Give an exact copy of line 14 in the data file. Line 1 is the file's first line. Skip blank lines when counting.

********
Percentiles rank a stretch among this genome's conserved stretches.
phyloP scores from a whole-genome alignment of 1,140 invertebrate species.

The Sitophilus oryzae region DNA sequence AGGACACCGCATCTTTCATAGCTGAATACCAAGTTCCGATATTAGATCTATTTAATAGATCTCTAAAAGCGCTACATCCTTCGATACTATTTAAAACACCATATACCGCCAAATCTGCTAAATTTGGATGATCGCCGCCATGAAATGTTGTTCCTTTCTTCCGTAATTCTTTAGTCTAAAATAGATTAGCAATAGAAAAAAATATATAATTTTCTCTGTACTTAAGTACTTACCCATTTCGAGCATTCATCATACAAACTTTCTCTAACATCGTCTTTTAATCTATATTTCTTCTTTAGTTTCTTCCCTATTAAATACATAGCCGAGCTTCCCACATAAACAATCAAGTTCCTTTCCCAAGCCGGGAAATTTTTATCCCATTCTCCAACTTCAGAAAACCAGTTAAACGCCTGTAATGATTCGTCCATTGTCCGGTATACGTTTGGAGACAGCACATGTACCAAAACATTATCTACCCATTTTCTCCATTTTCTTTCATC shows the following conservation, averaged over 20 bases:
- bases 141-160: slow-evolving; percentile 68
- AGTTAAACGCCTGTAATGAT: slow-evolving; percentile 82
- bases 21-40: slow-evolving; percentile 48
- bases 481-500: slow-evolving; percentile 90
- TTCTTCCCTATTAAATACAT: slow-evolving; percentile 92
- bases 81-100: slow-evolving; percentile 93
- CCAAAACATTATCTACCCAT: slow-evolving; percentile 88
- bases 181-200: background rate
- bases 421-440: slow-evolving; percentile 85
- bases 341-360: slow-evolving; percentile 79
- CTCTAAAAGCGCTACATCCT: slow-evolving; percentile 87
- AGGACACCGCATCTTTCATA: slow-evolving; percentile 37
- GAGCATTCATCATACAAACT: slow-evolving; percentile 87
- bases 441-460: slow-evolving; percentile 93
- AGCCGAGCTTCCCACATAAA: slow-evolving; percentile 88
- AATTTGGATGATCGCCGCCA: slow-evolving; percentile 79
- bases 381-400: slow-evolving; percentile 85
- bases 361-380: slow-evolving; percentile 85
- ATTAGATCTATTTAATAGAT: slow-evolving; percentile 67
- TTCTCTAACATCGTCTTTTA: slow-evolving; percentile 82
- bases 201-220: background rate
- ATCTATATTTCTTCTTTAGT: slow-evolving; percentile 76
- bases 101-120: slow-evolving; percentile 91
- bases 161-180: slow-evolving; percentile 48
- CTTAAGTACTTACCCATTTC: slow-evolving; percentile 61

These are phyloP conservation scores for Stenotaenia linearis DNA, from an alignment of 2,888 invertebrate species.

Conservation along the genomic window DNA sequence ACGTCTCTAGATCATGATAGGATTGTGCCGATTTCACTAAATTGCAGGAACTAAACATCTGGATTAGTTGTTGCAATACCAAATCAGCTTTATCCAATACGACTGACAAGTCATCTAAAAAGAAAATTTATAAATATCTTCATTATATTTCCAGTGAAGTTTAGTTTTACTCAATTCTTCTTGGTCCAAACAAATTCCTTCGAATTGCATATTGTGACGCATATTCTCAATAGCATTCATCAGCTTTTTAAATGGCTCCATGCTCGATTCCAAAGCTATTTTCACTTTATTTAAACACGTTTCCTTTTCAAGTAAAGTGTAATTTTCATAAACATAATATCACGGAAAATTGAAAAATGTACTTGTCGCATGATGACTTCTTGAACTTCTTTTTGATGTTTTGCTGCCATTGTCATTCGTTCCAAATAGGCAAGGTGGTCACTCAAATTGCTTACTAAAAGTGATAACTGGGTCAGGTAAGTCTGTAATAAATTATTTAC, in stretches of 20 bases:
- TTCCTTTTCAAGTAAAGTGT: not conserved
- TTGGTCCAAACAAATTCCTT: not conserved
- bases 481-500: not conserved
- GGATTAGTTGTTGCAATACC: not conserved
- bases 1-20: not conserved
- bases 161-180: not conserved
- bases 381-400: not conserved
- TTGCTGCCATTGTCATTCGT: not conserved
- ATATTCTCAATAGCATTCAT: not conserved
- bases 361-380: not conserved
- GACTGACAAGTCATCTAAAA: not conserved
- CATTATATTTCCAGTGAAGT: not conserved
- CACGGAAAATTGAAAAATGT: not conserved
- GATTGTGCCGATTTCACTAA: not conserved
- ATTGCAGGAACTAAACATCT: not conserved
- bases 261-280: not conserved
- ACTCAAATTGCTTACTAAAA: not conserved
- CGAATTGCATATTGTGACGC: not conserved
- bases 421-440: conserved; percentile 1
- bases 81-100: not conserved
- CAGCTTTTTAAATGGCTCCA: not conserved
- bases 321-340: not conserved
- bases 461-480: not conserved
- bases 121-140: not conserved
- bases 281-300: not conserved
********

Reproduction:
- CTCTAAAAGCGCTACATCCT: slow-evolving; percentile 87